You can taste conches nearly anywhere along the coast of South Korea. Interestingly, depends on where you are the species of conches that are commonly available in the area may slightly differ. On the island of Jeju, the conches size of an egg with bumpy shells are known as 뿔소라 (bbul-sora), with “bbul” meaning “horns”. They are consumed raw or cooked in various ways to feed the natives who lacked protein from meat.
Last Chuseok (Korean Thanksgiving) was the one to remember. I got to ride my bike along the east coast of Korean peninsula for a whole week. From Gangneung to Pohang, I soaked myself in beautiful coastline and got to try delicious seafood fare for every single meal. A trip of a lifetime, I might say.
Of many strange things I had since I returned to Korea, the lunch on second day of our bike trip would definitely go on top of the list. Ever heard of cubed snailfish or mulmegi (물메기)? In Korean, it literally means “water catfish”. Continue reading
The last bike trip of 2016 was the one to remember: from Gwangju to westcoast city of Mokpo. The route that runs along Youngsan-gang (river) goes through the province of Jeolla-do, the part of Korea famous for their unique traditional fare.
As a way to celebrate our achievement, we decided to go for something rare and out-of-ordinary. A quick search on smartphone led us to a sashimi place nearby that serves daily catch. Today’s special: A pomfret or so-called butterfish. Continue reading
Last November, a few friends and I decided to go on a spontaneous bike trip to Youngsan-gang, a river running through the province of Jeolla-do. I mentioned number of times on my blog that Jeolla-do is the mecca of traditional Korean cuisine. Nowadays, it is a popular tourist destination not only for foreigners but for Koreans from other provinces as well. Living in Daejeon, the center of South Korea, it is just an easy two-hour bus ride to Gwangju, the largest metropolitan city of gourmet province.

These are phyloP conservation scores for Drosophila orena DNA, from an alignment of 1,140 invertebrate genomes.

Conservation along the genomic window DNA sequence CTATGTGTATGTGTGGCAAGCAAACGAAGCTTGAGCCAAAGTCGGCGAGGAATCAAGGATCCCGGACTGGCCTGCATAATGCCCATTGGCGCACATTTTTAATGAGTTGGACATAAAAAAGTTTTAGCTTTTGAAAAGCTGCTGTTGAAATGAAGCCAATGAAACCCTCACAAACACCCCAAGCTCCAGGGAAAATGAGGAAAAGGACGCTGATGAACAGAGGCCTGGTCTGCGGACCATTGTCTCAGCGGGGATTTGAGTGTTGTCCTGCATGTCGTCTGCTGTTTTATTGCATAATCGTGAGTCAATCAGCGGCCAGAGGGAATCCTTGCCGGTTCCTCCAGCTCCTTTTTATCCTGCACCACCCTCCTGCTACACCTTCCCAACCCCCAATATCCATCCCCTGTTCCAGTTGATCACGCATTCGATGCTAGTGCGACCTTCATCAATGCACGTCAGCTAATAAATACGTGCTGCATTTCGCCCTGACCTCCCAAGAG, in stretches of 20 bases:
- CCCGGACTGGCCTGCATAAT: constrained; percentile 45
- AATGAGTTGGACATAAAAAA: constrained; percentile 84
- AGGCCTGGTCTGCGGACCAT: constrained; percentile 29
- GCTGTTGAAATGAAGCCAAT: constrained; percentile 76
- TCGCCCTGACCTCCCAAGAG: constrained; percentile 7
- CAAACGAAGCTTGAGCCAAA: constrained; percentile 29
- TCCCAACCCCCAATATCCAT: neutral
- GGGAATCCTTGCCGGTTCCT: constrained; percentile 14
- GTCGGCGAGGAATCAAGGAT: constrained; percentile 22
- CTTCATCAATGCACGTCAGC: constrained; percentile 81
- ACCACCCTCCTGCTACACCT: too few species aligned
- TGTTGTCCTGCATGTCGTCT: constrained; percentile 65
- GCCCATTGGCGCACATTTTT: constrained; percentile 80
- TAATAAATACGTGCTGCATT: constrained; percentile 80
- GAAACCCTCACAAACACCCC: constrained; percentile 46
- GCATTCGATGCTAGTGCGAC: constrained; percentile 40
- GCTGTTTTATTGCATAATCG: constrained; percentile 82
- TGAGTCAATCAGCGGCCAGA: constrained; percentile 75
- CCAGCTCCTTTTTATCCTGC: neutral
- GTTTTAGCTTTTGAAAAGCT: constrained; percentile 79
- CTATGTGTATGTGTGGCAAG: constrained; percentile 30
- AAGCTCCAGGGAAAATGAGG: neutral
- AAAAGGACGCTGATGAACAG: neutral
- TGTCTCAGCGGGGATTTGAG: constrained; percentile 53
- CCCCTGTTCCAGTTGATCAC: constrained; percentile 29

It has been two years since I returned to South Korea. Although I haven’t seen all the places yet, I tried to travel around the country as much as possible. So far, my favourite part of the peninsula is definitely the east coast. Last year, I have done two long-distance bike trips along the east coast and those were my favourite traveling memory in Korea. The newly constructed bike path along the coast is well maintained and easy to follow. Even a novice rider like myself could undoubtedly carry a cycle in the cargo of an intercity bus bound to sun-rising east sea.
On our second day of riding from Sokcho to Gangneung, we stopped over at a small port village called Susan Port (수산항). Just like most other port towns across Korea, the coast of Susan was also lined with restaurants with tanks of live sea creatures up front. After all the calories we burnt from riding, our engines were screaming for some protein and carbs. Continue reading
Our weekend bike trip to Youngsan-gang (영산강) was a great way to end this season. I haven’t been riding much since the eastcoast ride I had done over last Thanksgiving week. My bike had been sitting in the corner of my yard and was literally being covered in spider web. So being able to take her out again and into the nature was amazing despite the damp weather on Saturday.
Duration: July 1~3, 2016
Distance: About 80km
Sokcho Bus Terminal -> Gangreung Express Bus Terminal
Bike Path: Donghaean bike path (동해안 자전거길)
On the first day of July my sister and I took our bikes to Sokcho, a small city on northeastern coast of South Korea. It is now famous for being one of the only few places in the country where you can catch a Pokemon. Thankfully, we got to enjoy the coastal city as it is before all the digital hype took over the place. Our trip began on a Friday morning of Canada day. The intercity bus bound to Sokcho leaves from Yuseong Intercity Bus Terminal at 10:30am.